While all this sounds extremely promising and compelling (there’s even a mention of Benedict Arnold in the book, which caught my eye and I really enjoyed) and indeed many people will enjoy this book, the story’s largest problem is pacing. Because every sentence is lengthy. Every passage burdened by exposition and world-building, every page winding in caveats and clauses to ensure the reader knows precisely the intent of each word, the wonderful story crafted diminishes within the page count. One more revision with an eye to killing those darlings which slow our journey with Valko, and Mercury could rise to new heights. Until then, I can only give it 3.5 stars, rounded to 4. If you don’t mind lengthy exposition, it’s a solid 4.5.

Reviewed by Brent A. Harris

AI Rating: 4/5

Available at: https://www.amazon.com/Mercurys-Son-Luke-T-Hindmarsh-ebook/dp/B077QS88YP/



Remanence, by Jennifer Foehner Wells

Remanence is the sequel to Fluency, a splendid space opera about first contact with an alien spaceship adrift in Earth's solar system. One NASA mission later and... here we are, at the point where you probably should stop reading if you haven't read the first novel. You can read my previous review of that book here.
So, spoiler warning duly given, we now have a slimmed down crew of humans in charge of the vessel and lead character Jane Holloway having gone beyond her role as team linguist to have become the commander of the new vessel, with a mental bond with the tentacled creature that controls the vast spaceship.
That connection has given her a new mission - to take the ship back to the race that created it, a voyage to the stars with an undermanned vessel and unprepared for what comes next.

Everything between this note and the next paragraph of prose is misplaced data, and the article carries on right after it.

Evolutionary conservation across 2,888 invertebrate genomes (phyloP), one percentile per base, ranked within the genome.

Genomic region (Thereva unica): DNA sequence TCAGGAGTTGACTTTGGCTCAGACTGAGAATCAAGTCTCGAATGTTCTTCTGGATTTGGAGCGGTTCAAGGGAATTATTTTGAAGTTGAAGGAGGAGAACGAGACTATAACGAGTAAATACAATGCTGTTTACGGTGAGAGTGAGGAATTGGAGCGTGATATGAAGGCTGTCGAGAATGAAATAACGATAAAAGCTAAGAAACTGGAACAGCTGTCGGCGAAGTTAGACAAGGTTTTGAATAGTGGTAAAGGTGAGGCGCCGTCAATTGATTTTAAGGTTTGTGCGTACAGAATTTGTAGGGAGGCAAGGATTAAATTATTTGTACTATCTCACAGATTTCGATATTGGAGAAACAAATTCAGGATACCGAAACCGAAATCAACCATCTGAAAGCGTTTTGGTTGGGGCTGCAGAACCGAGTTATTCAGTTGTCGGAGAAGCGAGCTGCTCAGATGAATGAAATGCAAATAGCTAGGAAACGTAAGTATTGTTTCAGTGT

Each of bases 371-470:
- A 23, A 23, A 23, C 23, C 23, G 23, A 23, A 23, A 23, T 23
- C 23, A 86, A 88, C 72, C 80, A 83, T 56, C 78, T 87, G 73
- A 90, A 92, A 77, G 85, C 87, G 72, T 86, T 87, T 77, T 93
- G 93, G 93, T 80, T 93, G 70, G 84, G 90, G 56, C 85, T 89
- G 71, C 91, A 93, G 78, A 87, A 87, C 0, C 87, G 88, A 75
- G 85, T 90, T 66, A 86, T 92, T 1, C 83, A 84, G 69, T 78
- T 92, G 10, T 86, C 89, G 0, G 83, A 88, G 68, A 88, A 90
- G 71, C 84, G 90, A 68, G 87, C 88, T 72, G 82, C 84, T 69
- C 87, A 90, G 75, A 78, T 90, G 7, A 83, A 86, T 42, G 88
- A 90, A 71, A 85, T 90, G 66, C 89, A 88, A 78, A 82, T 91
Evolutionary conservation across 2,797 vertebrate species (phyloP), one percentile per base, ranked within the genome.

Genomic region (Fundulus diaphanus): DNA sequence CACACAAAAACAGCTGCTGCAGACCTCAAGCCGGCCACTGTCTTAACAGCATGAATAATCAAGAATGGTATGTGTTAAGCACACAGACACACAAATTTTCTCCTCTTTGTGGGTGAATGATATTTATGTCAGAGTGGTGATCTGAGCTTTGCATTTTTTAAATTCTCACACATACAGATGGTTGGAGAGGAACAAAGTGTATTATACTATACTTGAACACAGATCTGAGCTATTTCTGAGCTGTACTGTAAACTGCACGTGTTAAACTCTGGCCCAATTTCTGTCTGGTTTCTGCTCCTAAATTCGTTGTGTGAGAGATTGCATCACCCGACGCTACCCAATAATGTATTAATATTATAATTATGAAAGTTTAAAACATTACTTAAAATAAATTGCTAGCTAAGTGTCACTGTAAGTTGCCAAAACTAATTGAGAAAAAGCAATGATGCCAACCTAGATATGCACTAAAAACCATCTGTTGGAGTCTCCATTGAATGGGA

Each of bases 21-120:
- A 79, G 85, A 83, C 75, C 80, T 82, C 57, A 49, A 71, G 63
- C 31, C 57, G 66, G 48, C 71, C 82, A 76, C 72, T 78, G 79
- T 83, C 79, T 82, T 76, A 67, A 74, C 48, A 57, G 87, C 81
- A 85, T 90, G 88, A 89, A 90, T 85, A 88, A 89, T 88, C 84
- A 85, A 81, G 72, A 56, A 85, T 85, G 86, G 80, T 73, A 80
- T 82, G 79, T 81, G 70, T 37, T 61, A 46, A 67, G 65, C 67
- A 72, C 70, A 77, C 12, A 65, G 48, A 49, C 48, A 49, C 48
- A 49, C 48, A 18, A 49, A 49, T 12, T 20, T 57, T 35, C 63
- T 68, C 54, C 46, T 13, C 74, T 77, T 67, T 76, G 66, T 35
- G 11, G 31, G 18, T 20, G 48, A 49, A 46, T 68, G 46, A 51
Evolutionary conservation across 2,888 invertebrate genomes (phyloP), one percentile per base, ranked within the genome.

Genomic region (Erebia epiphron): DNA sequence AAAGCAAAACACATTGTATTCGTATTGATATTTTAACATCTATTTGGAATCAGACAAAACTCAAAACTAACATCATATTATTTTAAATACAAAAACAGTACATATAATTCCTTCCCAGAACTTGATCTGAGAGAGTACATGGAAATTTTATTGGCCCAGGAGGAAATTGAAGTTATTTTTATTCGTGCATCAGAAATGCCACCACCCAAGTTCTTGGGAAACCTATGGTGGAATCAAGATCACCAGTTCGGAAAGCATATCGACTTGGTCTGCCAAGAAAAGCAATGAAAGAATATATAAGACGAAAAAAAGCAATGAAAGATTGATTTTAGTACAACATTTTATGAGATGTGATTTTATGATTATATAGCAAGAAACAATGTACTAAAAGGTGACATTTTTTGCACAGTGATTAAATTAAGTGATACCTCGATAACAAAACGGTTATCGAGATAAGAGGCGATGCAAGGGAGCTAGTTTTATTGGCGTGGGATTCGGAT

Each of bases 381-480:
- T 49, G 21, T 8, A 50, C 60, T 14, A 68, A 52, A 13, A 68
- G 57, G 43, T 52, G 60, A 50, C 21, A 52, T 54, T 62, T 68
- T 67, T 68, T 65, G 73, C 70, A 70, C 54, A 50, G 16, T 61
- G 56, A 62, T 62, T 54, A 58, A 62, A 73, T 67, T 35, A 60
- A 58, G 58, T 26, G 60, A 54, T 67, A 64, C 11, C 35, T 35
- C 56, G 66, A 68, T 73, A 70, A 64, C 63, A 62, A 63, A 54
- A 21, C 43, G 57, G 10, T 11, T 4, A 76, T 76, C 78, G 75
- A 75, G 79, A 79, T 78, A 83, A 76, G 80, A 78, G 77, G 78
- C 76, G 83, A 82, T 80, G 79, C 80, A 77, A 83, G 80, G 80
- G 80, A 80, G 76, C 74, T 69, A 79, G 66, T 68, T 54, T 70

In the same vein as the book it follows, it's very much a fun adventure, but what's really nice about the book is that underneath the soaring opera are some really nice ideas about language, gender, cultural differences and the nature of communication itself with the alien navigator able to telepathically communicate with the crew - sometimes with a power so raw it can override their own motives. Throw in a frisson of romance and the occasional - sometimes awkward - sex scene and it's a real mix of light adventure and thoughtful exploration.
By the end, answers that were sought have been replaced by new questions, new alliances have been forged and new enemies discovered, and the mission has taken on a much broader goal.
Book 3 awaits.

Review by Stephen Hunt
AI Rating: 5/5

Remanence is available here.


Juniper, by Felicia F Leibenguth

This is a curious YA tale that I really wanted to like, but alas it let itself down in the editing department. 
First off, let's set the scene - Juniper is set in a distant future after only the richest humans have been saved from a dying Earth and relocated to a world where resources are allocated to them. They got all the food they need, but a set amount. Some dogs seemed to be rescued from Earth too - hence the lead character, the Juniper of the title, having a canine companion as well as two younger sisters to look after. Juniper's also gifted with the power to jump - teleport from place to place - and uses that power to resist the forces of a Dark Lord and his minions who, well, we don't really know that much about him or what he's doing. In fact, the world itself is rather thinly drawn. I could have done with learning a bit more about this place, how it works and more beyond the life of the sisters.